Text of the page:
Probiotic boosts milk yield, lowers reproduction diseases in dairy cows
The product, which has been 10 years in the making and is now being marketed under the trade name ProPreg in the US, was developed by Canada’s University of Alberta. It is designed to keep the animal’s reproductive tract healthy and protect it from infection.
Research carried out by professor Burim Ametaj from the university’s Faculty of Agricultural, Life and Environmental Sciences in Canada has showed that there were benefits for dairy cows both before and after giving birth.
For example, the probiotic contributed to a 50% reduction in post-calving uterine infections; lowered the rate of milk fever by half, and reduced inflammation that typically leads to lameness. Calves also showed higher weight and better immunity four weeks after birth. In addition, cows that received the probiotic during the trials, increased their milk yield by 4-6L per day in the first 50 days after calving.
Since the probiotic is a natural product, it can be used as a preventative drug instead of administering antibiotics.
“Generally, the benefits to the animals are positive across the board,” said Ametaj. “The scientific results are amazing in terms of proactively lowering several important reproduction-related diseases in dairy cattle. The presence of more good bacteria helps prevent reproductive health issues from developing.”
The probiotic is drawn from three bacterial strains found in the reproductive tract of healthy cows. It works by supplying beneficial bacteria to the microbiome. And while probiotics are readily available to farmers as feed additives, the researchers say that due to the complexity of the cow’s rumen, there are a lot of variables at play.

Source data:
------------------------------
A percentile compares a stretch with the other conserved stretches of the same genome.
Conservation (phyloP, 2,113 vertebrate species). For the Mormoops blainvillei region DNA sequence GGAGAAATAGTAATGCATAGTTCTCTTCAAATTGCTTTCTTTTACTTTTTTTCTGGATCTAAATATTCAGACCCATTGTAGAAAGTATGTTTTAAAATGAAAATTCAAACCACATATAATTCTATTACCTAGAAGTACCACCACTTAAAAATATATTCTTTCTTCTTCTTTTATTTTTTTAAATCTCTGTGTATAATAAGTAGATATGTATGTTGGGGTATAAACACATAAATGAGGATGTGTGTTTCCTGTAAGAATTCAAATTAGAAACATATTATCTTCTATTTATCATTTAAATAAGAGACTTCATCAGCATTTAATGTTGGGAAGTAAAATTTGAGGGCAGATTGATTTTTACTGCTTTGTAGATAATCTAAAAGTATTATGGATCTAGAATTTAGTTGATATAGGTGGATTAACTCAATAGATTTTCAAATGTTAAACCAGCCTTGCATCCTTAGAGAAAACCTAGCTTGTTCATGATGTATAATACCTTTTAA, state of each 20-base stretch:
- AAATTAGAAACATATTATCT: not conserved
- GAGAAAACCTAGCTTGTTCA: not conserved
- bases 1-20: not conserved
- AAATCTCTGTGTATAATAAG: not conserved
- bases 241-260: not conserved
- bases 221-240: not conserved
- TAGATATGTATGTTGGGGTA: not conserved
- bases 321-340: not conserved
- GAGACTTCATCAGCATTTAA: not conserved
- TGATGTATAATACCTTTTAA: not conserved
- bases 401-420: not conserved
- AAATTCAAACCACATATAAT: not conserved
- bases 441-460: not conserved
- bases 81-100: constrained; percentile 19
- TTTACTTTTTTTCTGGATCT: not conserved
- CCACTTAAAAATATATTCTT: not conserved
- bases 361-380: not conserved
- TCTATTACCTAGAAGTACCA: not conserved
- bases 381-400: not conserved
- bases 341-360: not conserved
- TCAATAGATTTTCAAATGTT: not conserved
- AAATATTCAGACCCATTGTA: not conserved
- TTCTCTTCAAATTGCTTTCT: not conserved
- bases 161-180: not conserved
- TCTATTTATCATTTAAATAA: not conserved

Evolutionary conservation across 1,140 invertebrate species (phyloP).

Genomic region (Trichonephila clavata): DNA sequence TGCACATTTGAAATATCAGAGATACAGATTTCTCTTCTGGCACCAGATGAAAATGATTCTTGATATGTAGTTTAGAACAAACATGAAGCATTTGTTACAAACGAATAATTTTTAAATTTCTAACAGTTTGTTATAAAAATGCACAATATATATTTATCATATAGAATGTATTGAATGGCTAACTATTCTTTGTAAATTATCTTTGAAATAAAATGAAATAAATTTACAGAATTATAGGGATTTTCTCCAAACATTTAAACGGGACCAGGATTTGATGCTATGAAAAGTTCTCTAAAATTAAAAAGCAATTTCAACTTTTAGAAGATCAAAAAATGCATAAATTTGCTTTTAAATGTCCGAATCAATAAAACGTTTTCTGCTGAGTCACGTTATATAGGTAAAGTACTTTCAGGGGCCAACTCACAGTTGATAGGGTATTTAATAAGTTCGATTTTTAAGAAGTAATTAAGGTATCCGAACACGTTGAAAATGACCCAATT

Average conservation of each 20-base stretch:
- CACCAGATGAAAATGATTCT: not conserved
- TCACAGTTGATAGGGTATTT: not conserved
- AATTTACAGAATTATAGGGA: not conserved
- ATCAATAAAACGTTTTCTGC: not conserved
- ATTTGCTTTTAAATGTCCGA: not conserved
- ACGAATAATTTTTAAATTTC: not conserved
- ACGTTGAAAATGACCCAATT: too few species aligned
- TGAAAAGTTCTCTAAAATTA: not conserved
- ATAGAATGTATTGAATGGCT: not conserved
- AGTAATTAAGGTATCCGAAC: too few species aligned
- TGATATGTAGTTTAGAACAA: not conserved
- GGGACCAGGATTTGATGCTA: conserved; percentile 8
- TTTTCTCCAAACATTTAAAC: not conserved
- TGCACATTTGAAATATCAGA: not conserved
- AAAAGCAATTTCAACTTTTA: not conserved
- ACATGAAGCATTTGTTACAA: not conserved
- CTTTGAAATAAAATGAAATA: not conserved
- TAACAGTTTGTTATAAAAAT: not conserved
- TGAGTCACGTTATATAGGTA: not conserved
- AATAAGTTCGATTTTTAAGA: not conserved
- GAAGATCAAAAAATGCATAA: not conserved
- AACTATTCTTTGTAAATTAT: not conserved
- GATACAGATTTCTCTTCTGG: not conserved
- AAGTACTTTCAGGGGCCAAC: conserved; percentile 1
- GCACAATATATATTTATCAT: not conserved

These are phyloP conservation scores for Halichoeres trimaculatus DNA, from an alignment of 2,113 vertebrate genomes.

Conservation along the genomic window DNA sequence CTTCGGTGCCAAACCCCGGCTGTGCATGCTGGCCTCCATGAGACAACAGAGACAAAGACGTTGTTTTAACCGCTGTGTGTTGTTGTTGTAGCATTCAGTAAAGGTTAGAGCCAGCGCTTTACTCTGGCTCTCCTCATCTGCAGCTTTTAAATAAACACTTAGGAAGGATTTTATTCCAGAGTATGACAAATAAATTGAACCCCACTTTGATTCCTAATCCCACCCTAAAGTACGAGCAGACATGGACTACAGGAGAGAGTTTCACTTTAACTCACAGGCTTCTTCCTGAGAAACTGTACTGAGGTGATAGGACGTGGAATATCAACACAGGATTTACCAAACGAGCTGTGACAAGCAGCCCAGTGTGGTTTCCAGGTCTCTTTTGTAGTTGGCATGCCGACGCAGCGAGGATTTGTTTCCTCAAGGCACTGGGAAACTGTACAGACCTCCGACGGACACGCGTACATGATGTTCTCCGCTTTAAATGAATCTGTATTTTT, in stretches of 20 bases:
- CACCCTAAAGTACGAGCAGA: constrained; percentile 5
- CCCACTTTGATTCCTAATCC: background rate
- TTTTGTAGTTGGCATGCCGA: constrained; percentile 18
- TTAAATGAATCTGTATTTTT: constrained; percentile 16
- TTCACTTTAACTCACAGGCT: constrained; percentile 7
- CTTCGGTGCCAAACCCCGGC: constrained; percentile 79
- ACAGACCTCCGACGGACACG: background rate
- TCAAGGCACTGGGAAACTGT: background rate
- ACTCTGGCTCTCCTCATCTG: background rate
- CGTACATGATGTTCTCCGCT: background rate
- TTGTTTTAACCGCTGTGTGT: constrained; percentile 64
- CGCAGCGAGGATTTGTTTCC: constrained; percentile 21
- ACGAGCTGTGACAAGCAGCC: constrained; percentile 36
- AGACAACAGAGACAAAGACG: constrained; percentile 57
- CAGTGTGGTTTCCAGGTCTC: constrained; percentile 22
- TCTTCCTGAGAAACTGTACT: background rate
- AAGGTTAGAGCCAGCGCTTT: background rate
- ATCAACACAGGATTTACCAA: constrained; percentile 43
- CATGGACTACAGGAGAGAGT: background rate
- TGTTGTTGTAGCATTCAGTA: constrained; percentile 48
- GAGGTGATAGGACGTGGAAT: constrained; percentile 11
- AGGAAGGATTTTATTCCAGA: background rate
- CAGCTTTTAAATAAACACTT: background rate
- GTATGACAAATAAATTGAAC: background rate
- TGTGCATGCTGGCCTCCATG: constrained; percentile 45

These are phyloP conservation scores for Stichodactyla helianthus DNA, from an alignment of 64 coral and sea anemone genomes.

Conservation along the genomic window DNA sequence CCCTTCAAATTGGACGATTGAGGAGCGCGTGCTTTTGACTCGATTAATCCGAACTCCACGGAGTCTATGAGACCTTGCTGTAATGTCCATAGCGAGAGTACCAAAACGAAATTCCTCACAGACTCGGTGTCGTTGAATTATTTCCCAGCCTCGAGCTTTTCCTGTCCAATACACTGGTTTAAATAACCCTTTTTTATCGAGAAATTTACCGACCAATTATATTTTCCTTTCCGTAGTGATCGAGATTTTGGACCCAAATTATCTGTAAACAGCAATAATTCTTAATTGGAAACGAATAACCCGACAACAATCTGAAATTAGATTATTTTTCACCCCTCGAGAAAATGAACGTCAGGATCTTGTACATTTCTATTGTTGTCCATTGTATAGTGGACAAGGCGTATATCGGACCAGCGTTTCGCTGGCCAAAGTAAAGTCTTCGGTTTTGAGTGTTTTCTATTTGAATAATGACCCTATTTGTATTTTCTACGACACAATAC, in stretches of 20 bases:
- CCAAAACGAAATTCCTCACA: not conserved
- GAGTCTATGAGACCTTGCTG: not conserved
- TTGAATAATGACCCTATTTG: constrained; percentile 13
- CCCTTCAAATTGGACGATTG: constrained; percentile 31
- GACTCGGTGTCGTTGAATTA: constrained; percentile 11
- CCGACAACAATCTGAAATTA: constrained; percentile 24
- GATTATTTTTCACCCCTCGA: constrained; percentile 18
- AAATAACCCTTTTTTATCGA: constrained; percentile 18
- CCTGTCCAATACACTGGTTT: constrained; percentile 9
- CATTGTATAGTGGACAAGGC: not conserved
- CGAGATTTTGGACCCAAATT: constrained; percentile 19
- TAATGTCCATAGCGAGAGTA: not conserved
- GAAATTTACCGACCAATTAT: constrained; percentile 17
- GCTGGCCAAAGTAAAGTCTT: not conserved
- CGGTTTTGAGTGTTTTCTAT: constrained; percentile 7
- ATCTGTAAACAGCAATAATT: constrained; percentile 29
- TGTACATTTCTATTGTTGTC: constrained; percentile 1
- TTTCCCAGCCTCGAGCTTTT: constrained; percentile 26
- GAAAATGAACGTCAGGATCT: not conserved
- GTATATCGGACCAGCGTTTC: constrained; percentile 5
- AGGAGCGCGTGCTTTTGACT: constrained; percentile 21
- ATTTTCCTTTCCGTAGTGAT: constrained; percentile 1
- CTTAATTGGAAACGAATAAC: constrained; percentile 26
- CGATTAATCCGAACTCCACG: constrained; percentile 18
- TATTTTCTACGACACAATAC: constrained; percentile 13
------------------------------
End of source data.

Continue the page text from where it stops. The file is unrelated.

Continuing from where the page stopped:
“You have more control when dealing with the reproductive system, and to keep it balanced and healthy is a very different approach,” explained Alberta-based dairy producer Jeff Nonay, whose herd was involved in the research. Nonay also noticed a link between the probiotic and a higher quality and quantity of colostrum.
The preventative product has been field-tested on around 4,000 dairy cows in the US and small-scale sales have now started there. Plans are in motion to make the product available to Canadian farmers within two years.
The research was funded by Alberta Milk and the former Alberta Livestock and Meat Agency.
“Bacteria are a major contributor to many animal diseases, and we’ve now shown that using probiotics is an excellent way of treating disease,” concluded Ametaj.